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Blockchain in times of crisis

Author: Frey Eric

The current pandemic has shed further light on the use of blockchain in supply chain management, and has accelerated the adoption of the technology in various industries. One  such industry is the healthcare industry. The shock to the supply chain which the coronavirus caused was felt across the world. For many countries it revealed an over reliance on others for healthcare materials as supply chains for the latter were not able to meet global demand. However, it also showed how it is possible to overcome this over reliance on other countries, by using technology which would allow supply chains to operate efficiently, as we will see later in the article. A proper blockchain adoption would allow the healthcare supply chain to decrease the spread of counterfeit healthcare materials, as well as increasing competition in the supply chain.

One of the main benefits of adopting blockchain in the healthcare supply chain is that Drugs and Masks can be equipped with barcodes, which when they are scanned, they keep their records on secure blocks. In this way, it is possible for the involved parties to verify shipments in real time, and ensure that the supply chain is not compromised with fraudulent behavior. An example of this is well represented by FFP2 mask counterfeiting, masks that were eventually delivered to both governments and private retailers. FFP2 masks are medical grade masks used by healthcare workers across the globe, an indispensable tool for the healthcare sector (especially in this situation). These counterfeit masks didn’t provide the necessary protection. This posed a health risk, and led to uncertainty in being able to verify the authenticity of other shipments. It is evident that the adoption of blockchain to keep a record of medication and other healthcare materials would ensure the authenticity of those, allowing healthcare risks to be mitigated. By keeping a record of the healthcare materials on the blockchain one could further reduce consequential damage which could both save money and time.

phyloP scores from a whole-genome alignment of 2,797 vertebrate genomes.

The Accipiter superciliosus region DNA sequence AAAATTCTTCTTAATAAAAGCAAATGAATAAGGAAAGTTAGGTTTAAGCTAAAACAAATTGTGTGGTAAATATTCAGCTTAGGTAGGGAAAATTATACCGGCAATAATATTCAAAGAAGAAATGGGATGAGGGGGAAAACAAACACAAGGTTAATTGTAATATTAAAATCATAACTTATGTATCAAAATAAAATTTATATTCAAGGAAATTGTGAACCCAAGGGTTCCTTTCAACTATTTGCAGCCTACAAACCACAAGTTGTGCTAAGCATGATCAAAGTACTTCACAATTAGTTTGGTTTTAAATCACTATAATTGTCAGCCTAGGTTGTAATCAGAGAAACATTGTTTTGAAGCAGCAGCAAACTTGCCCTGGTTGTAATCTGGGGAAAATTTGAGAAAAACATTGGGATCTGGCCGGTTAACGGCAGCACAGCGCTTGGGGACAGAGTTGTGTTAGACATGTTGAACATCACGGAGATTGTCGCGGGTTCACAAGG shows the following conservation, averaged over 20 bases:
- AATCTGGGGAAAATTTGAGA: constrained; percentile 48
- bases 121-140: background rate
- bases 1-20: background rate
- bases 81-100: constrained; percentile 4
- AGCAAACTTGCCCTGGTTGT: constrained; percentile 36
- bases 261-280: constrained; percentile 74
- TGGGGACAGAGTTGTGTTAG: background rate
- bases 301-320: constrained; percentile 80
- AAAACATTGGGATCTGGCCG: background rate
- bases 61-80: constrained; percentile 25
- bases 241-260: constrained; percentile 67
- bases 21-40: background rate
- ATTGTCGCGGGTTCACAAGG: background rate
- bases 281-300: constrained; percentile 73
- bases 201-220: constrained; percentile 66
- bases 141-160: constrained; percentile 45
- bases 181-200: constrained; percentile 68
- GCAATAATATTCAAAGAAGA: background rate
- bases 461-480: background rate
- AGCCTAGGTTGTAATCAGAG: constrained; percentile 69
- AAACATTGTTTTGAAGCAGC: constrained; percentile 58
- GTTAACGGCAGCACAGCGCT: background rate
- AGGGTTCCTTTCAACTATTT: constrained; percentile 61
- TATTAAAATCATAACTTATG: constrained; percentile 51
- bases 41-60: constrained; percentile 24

Another benefit arising from adoption of blockchain in the supply chain is that of increased inclusion in the market. By securing and automating payments across the supply chain, blockchain could allow smaller parties to operate, overcoming financial issues they faced from not benefiting from economies of scale. This is especially beneficial for instance during a pandemic. If you just consider covid-19, this saw large pharmaceutical companies coming to their limits with supplying the necessary healthcare materials. A further adoption would include small retailers, thereby relieving large retailers from the burden of not being able to supply the necessary amount of healthcare material. The lack of medical grade masks in Europe at the start of the pandemic saw governments scrambling to secure a sufficient supply of masks. Adopting blockchain to support the medical equipment provision within the supply chain could have allowed smaller retailers to deliver masks to the governments faster, thereby reducing the dangers of not having enough masks, as well as keeping prices from skyrocketing due a lack of supply. 

Verifying the authenticity of healthcare materials reduces consequence cost, thereby diminishing healthcare threats, while being more cost-effective. Additionally, the inclusion of smaller retailers into the global market would allow a faster response to epidemics and pandemics. As with other uses of blockchain, it is once again not the technology which prevents the widespread use of blockchain in management of the global healthcare supply chain, but regulatory and operational frameworks which are currently in place. The Covid-19 Pandemic is far from over, and it is seen that it has already accelerated the adoption of the blockchain technology.

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